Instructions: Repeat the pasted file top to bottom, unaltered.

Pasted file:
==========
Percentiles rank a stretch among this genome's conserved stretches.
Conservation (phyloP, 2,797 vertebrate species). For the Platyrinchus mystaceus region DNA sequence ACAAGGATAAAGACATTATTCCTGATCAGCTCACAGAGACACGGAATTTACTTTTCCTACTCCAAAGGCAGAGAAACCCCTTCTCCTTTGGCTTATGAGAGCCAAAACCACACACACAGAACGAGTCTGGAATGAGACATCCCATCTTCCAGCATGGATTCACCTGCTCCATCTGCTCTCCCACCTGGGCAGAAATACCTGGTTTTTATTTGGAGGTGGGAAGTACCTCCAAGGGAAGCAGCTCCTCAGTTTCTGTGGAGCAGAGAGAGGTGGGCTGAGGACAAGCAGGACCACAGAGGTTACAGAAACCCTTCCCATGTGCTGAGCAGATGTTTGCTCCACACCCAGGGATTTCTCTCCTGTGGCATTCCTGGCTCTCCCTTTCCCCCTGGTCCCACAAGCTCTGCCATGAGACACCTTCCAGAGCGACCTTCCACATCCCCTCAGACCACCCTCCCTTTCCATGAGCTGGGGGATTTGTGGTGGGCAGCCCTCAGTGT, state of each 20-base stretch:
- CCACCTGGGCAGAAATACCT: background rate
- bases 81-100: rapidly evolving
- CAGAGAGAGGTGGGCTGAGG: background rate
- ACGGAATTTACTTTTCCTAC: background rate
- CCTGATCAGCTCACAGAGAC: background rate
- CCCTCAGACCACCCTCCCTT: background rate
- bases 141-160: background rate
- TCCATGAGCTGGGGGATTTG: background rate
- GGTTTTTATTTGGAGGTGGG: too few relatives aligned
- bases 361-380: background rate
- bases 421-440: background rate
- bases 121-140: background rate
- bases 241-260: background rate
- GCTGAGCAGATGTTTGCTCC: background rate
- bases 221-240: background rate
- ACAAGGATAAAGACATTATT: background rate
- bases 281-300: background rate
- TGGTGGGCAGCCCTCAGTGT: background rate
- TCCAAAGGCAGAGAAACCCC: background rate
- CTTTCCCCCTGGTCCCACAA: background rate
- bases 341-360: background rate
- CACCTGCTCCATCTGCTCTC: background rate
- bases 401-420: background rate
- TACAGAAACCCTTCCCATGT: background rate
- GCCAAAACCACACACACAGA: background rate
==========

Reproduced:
Percentiles rank a stretch among this genome's conserved stretches.
Conservation (phyloP, 2,797 vertebrate species). For the Platyrinchus mystaceus region DNA sequence ACAAGGATAAAGACATTATTCCTGATCAGCTCACAGAGACACGGAATTTACTTTTCCTACTCCAAAGGCAGAGAAACCCCTTCTCCTTTGGCTTATGAGAGCCAAAACCACACACACAGAACGAGTCTGGAATGAGACATCCCATCTTCCAGCATGGATTCACCTGCTCCATCTGCTCTCCCACCTGGGCAGAAATACCTGGTTTTTATTTGGAGGTGGGAAGTACCTCCAAGGGAAGCAGCTCCTCAGTTTCTGTGGAGCAGAGAGAGGTGGGCTGAGGACAAGCAGGACCACAGAGGTTACAGAAACCCTTCCCATGTGCTGAGCAGATGTTTGCTCCACACCCAGGGATTTCTCTCCTGTGGCATTCCTGGCTCTCCCTTTCCCCCTGGTCCCACAAGCTCTGCCATGAGACACCTTCCAGAGCGACCTTCCACATCCCCTCAGACCACCCTCCCTTTCCATGAGCTGGGGGATTTGTGGTGGGCAGCCCTCAGTGT, state of each 20-base stretch:
- CCACCTGGGCAGAAATACCT: background rate
- bases 81-100: rapidly evolving
- CAGAGAGAGGTGGGCTGAGG: background rate
- ACGGAATTTACTTTTCCTAC: background rate
- CCTGATCAGCTCACAGAGAC: background rate
- CCCTCAGACCACCCTCCCTT: background rate
- bases 141-160: background rate
- TCCATGAGCTGGGGGATTTG: background rate
- GGTTTTTATTTGGAGGTGGG: too few relatives aligned
- bases 361-380: background rate
- bases 421-440: background rate
- bases 121-140: background rate
- bases 241-260: background rate
- GCTGAGCAGATGTTTGCTCC: background rate
- bases 221-240: background rate
- ACAAGGATAAAGACATTATT: background rate
- bases 281-300: background rate
- TGGTGGGCAGCCCTCAGTGT: background rate
- TCCAAAGGCAGAGAAACCCC: background rate
- CTTTCCCCCTGGTCCCACAA: background rate
- bases 341-360: background rate
- CACCTGCTCCATCTGCTCTC: background rate
- bases 401-420: background rate
- TACAGAAACCCTTCCCATGT: background rate
- GCCAAAACCACACACACAGA: background rate